DaimlerChrysler holds a tent sale

Marketing: Prospective car buyers have their pick of about 1,100 DaimlerChrysler vehicles during a four-day sales event at Camden Yards.

June 12, 1999|By Rachel Sams | Rachel Sams,CONTRIBUTING WRITER

There's barely room to move between the cars, trucks and sport-utility vehicles that line the parking lot at Camden Yards. But these vehicles don't belong to Orioles fans trying to squeeze in at the last minute on game night.

Every one of the new gleaming hunks of metal belongs to a Baltimore-area car dealership affiliated with DaimlerChrysler AG, and every one of them is for sale.

Approximately 1,100 vehicles from 25 car dealerships under the umbrella of DaimlerChrysler are in the Camden Yards parking lot for a four-day "tent" sale that ends today.

In many ways, a tent sale is an expensive and labor-intensive event.

According to Patrick Mulligan, operations manager for AMPCO System Parking, which operates the parking lot at Camden Yards, DaimlerChrysler is paying $15,000 to rent portions of the parking lot space for seven days. In addition, cars have to be moved from the dealerships to downtown Baltimore.

Then there are the prospective customers, many of whom have to make a special trip into the city, which includes fighting downtown traffic.

So what makes a tent sale worthwhile for the dealers -- and for the customer?

According to Steve Wagner, district manager for DaimlerChrysler's Washington zone office, having a wider variety of inventory than any car dealership could offer makes life easier for both the customer and the dealer.

"Most dealerships have 150 to 200 vehicles to sell from," he said. "Now that we have 1,100, we don't run into the situation so often that we don't have the car customers need."

As summer heats up, so do car sales. Wagner says dealerships tend to sell more cars in the summer months, which often depletes inventory at the dealership.

"In the summer season, the more selection you can have, the better off you are," he said. "By getting everything in one place, we make shopping easier for the customer."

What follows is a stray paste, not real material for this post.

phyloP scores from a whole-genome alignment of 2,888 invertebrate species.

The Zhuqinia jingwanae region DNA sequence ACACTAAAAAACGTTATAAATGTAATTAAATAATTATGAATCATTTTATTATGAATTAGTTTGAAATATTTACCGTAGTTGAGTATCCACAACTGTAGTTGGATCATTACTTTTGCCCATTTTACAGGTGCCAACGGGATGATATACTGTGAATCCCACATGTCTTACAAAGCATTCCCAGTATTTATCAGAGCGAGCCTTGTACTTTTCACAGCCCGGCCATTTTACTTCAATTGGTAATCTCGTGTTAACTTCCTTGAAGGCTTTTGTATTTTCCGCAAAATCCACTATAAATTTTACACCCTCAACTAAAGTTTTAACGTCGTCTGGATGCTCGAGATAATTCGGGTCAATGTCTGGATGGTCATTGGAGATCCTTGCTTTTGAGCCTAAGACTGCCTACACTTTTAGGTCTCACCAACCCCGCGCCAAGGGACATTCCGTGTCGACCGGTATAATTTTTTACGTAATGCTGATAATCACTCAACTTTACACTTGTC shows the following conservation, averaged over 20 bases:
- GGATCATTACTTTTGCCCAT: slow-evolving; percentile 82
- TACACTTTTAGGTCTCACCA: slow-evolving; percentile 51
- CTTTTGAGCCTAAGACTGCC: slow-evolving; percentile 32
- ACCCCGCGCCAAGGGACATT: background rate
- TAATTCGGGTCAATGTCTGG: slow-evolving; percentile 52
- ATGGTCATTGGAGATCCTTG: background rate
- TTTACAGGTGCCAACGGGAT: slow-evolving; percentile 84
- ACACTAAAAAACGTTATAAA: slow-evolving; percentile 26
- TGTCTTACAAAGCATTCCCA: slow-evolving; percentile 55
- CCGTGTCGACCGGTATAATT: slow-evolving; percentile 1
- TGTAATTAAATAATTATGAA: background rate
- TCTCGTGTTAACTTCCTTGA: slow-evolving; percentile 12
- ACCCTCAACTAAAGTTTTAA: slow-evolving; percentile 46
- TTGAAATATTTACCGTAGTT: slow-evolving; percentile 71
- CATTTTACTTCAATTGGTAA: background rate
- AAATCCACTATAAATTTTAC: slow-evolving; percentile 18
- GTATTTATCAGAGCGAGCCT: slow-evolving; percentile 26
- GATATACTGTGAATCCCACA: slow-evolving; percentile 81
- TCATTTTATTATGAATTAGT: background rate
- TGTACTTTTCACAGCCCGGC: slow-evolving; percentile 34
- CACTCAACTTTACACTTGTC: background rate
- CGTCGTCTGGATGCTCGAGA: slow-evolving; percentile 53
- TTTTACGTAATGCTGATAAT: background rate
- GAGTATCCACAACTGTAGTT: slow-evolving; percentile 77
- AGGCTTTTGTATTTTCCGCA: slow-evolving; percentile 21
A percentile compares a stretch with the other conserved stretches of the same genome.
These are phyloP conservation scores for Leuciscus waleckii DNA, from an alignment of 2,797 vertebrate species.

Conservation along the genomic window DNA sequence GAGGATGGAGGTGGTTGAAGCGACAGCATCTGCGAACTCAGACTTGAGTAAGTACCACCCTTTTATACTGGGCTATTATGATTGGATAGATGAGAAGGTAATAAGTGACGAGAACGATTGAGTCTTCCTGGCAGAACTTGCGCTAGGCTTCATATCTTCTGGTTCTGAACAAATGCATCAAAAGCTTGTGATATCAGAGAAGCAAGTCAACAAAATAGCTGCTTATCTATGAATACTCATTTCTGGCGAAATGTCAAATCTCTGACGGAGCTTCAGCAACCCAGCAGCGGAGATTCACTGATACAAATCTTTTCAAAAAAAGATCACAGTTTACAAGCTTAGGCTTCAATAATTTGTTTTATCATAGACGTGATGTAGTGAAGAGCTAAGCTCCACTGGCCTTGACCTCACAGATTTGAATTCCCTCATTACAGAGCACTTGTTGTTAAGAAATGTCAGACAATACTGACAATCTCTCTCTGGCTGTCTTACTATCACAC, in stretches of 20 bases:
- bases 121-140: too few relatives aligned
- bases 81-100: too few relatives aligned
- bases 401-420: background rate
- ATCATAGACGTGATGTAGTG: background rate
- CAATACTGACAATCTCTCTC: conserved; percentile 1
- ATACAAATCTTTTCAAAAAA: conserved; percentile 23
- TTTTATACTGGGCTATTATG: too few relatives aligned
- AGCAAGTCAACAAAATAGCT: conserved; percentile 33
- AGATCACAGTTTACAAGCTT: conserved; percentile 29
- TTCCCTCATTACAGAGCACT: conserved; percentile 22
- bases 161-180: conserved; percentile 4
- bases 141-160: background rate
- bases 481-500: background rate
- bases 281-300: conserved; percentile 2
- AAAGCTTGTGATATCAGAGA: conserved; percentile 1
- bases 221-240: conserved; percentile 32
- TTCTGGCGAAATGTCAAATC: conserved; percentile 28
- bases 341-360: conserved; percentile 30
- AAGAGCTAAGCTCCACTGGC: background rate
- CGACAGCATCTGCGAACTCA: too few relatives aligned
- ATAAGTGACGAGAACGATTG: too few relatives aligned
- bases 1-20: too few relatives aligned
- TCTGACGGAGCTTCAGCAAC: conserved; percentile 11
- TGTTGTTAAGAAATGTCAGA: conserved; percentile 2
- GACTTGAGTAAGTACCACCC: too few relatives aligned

Salespeople at the tent sale came from participating dealerships.

Many work all four days, from the sale's opening at 10 a.m. to its closing at 10 p.m.

"This is an opportunity to get together with other salespeople and customers," said Lance Delaney of Antwerpen Dodge Ltd. in Randallstown. "There's a lot of excitement."

DaimlerChrysler hopes to sell 500 to 600 of the Dodges, Chryslers, Plymouths and Jeeps offered at the event, Wagner said.

Another reason dealers hold tent sales, Wagner said, is to get "conquest sales" -- customers who might not normally look at a Dodge or Chrysler. Stacy Parks of Dundalk, who traded in her Ford truck for a 1999 Dodge Ram at the tent sale Wednesday, is a textbook example of a conquest sale customer. "I'm used to buying Ford trucks, but I was looking at the new Dodge Rams and liked them a lot better than the Fords," Parks said.

She works at a nearby warehouse and had come over to look at trucks on her lunch break, then returned with her husband in the evening to make her purchase.

Parks said coming to the tent sale was definitely worthwhile for her.

Her deal was "very fair," she said; she paid about $30,000 for her new truck and got her old truck paid off as well.

Other potential customers were more skeptical than Parks. Ron Howard of Baltimore came to the sale with his fiancee, who was looking for a new car.

"It's like a shark pit," he said of the event. "There are like 300 car sales representatives right at the front gate. They probably scare off a lot of people the way they've got it set up."

Bill Holland of Catonsville, who was negotiating with saleswoman Carolyn Seifert on a Cherokee Limited, disagreed.

"This is pretty unique," he said. "I feel a lot more comfortable than I usually do in a [dealership] setting. The place is very friendly."

Pub Date: 6/12/99

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